Māori Business - Estimates of filled jobs by enterprise type 2013 Q1–2017 Q4

Stats NZ

Definitions

Job: a unique employer-employee pair present on an EMS in the reference quarter.
Full-quarter jobs: jobs that exist continuously over the reference quarter.
Total filled jobs: The number of jobs (defined as an employer-employee match) on the 15th of the middle month of the reference quarter. Does not distinguish between part-time and full-time jobs.

Māori authority: having a Māori business flag on the Business Register. This flag denotes:
• business with a collectively managed asset, which uses current Inland Revenue eligibility criteria to be a Māori authority (irrespective of whether the enterprise elects to be a Māori authority for tax purposes)
• commercial business that supports the Māori authority’s business and social activities, and sustains or builds a Māori authority’s asset base
• business that is at least 50 percent owned by a Māori authority.

A Māori small and medium-sized enterprise (SME) is a business or enterprise with the following characteristics:
• the business owner(s) define it as a Māori business
• it is not owned by another enterprise
• it is not a Māori authority
• it has at least one employee (including any proprietor paid as an employee) and fewer than 100 employees.

Maori tourism business information presented in this dataset comes primary from member list of New Zealand Māori Tourism and was expanded on by adding any other Māori authority or business where those enterprises, or a business location belonging to those enterprises, was engaged in a selected range of ANZIC06 industry:
• all of division accommodation and food services
• interurban and rural bus transport
• rail passenger transport
• water passenger transport
• scenic and sightseeing transport
• motor vehicle and transport equipment rental and hiring
• travel agency services
• all of division arts and recreation services.

For more information

http://archive.stats.govt.nz/browse_for_stats/income-and-work/employment_and_unemployment/LEED-quarterly-tech-notes.aspx

Limitations of the data

The businesses covered are not an exhaustive list of all Māori enterprises. Stats NZ focus on businesses they can readily identify as Māori enterprises. Some examples of the type of enterprises known to be missed include small businesses with an average turnover of less than $30,000, or those with fewer than six employees.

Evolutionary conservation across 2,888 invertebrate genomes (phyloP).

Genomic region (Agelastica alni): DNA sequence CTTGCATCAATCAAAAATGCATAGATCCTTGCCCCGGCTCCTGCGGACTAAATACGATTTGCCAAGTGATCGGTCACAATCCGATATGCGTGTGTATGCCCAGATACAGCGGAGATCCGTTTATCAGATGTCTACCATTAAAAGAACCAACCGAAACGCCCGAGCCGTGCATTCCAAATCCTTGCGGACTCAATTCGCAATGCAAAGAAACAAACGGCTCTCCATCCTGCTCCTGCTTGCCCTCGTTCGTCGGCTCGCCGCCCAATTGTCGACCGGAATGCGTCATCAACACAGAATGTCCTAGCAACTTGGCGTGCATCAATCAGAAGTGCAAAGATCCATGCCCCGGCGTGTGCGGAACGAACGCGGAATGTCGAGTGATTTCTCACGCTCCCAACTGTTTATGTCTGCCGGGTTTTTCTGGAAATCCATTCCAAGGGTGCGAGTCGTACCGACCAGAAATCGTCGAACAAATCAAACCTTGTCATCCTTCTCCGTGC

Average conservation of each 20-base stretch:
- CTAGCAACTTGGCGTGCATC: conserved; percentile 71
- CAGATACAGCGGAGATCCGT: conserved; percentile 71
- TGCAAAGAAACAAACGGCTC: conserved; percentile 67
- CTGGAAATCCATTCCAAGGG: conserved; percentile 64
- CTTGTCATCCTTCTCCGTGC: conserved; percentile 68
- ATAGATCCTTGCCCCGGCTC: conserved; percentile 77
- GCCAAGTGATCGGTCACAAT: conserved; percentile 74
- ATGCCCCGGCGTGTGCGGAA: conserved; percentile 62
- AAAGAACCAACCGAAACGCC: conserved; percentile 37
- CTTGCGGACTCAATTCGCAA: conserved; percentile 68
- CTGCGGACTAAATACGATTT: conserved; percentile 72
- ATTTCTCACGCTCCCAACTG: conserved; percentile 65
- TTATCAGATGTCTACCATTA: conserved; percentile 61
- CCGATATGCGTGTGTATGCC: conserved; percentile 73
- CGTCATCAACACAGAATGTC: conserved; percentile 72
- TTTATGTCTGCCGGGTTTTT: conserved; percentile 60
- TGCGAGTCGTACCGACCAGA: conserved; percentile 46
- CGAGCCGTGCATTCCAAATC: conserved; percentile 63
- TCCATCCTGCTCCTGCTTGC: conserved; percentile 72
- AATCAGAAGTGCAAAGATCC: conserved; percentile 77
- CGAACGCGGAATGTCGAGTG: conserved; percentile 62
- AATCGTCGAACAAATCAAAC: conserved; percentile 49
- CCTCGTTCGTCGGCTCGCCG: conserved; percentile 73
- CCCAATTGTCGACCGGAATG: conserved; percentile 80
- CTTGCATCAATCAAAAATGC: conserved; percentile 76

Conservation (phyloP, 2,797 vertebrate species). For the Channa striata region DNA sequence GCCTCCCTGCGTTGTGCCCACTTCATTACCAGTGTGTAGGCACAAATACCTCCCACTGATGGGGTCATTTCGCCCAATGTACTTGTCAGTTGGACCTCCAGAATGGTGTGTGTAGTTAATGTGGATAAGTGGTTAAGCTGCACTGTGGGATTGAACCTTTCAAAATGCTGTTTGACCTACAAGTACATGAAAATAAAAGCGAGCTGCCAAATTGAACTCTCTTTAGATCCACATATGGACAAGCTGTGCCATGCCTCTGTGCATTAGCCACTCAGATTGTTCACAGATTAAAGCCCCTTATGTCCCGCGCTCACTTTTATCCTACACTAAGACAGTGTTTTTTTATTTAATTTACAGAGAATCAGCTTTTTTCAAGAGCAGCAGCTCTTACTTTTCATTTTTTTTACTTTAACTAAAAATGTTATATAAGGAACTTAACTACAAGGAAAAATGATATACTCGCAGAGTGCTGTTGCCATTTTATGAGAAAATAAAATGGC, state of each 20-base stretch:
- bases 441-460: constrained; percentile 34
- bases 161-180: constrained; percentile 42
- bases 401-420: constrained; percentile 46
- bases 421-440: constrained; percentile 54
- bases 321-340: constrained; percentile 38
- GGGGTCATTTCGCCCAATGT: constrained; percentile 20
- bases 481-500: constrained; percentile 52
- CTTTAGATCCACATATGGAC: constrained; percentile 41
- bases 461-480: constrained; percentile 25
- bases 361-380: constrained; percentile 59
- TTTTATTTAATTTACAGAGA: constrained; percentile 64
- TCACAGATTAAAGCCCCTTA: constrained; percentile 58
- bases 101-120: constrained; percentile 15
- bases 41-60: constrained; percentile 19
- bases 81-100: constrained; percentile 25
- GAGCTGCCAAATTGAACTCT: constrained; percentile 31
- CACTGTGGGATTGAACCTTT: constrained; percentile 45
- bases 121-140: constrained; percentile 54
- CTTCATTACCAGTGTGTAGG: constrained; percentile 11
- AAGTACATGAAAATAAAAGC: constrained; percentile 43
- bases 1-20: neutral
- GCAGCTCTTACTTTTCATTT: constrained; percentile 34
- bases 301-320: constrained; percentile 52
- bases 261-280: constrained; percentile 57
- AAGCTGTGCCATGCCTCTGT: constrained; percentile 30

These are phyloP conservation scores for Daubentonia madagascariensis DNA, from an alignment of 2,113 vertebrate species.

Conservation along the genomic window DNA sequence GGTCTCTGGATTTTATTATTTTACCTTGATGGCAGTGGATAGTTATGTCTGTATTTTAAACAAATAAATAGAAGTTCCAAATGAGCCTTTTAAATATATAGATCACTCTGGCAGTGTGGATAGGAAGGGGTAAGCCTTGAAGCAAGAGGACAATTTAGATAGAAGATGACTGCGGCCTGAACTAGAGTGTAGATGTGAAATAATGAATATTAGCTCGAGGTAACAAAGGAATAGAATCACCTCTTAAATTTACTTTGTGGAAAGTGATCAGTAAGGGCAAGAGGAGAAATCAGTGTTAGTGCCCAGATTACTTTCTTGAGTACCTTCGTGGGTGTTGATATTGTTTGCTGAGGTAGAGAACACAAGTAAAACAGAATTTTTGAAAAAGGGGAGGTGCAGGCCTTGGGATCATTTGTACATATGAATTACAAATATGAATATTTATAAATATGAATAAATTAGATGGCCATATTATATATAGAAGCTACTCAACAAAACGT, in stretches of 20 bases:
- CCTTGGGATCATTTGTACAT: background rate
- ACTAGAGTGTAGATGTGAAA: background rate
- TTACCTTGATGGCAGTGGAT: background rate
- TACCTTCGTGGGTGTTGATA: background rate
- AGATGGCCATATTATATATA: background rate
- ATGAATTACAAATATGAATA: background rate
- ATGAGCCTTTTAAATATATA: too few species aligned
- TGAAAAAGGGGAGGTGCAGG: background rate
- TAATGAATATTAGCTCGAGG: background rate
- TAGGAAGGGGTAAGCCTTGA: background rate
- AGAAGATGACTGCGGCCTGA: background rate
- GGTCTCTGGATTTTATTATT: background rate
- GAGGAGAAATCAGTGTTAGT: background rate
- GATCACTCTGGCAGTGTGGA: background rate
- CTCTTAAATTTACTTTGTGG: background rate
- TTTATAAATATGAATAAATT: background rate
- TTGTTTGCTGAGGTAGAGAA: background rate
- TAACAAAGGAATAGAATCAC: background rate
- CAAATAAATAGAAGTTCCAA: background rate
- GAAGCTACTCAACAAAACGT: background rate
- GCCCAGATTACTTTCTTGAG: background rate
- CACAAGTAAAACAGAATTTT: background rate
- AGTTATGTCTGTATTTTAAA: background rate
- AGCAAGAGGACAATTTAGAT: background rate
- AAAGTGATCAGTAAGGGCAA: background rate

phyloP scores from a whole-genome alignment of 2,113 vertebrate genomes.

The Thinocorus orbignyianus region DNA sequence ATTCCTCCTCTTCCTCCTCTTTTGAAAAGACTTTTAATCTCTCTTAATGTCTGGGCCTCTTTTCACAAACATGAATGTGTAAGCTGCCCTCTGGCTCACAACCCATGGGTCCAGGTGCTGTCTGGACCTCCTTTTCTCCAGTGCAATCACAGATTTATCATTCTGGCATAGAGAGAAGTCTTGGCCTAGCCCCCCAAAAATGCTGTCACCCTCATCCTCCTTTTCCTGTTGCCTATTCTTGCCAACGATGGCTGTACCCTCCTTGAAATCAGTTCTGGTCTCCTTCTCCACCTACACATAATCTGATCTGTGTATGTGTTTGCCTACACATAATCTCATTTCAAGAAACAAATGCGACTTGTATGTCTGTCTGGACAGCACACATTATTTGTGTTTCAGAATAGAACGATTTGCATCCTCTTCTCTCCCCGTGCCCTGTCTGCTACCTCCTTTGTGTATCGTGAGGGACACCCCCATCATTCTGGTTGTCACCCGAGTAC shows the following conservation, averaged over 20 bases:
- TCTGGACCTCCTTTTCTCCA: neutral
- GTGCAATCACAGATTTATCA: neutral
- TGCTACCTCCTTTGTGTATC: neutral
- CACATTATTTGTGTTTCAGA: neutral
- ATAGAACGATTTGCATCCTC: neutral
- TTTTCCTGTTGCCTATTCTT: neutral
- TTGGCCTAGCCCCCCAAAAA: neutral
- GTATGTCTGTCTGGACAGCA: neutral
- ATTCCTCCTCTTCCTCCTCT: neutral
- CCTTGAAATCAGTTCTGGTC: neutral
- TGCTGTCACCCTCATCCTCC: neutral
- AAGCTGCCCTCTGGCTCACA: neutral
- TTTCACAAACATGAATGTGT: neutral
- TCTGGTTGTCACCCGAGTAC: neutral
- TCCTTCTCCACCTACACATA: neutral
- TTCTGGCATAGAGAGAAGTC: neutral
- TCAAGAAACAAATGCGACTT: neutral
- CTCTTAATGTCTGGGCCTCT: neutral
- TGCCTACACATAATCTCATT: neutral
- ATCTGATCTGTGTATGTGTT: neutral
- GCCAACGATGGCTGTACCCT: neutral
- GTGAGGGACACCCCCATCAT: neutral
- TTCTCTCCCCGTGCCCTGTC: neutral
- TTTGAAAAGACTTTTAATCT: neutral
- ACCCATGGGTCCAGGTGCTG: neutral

These statistics are provisional, and updates in the series may be incorporated in subsequent releases.

Data provided by

Stats NZ

Dataset name

Tatauranga Umanga Māori: LEED estimates of filled jobs 2017-18

Webpage:

https://www.stats.govt.nz/information-releases/tatauranga-umanga-maori-statistics-on-maori-businesses-201718

How to find the data

At URL provided, select 'Tatauranga umanga Māori – Statistics on Māori businesses: 2017–18 – CSV' zipped file. Open 'LEED estimates of filled jobs, quarterly' file.

Import & extraction details

File as imported: Tatauranga Umanga Māori: LEED estimates of filled jobs 2017-18

From the dataset Tatauranga Umanga Māori: LEED estimates of filled jobs 2017-18, this data was extracted:

  • Rows: 2-21
  • Columns: 2-4
  • Provided: 60 data points

Dataset originally released on:

June 07, 2019

About this dataset

The data is derived from the LEED dataset, which is created by linking a longitudinal employer series from the Stats NZ Business Frame to a longitudinal series of EMS payroll data from Inland Revenue.
This subset of the LEED dataset is for Māori enterprises.

Purpose of collection

Official quarterly statistics produced from LEED measure labour market dynamics at various levels – including industry, region, territorial authority, firm size, sector, sex, and age – providing an insight into the operation of New Zealand's labour market. Stats NZ releases other official labour market statistics that show changes in employment at an aggregate level. Statistics from LEED, such as job and worker flows, help to explain what causes these aggregate movements and are therefore useful for explaining changes in the labour market.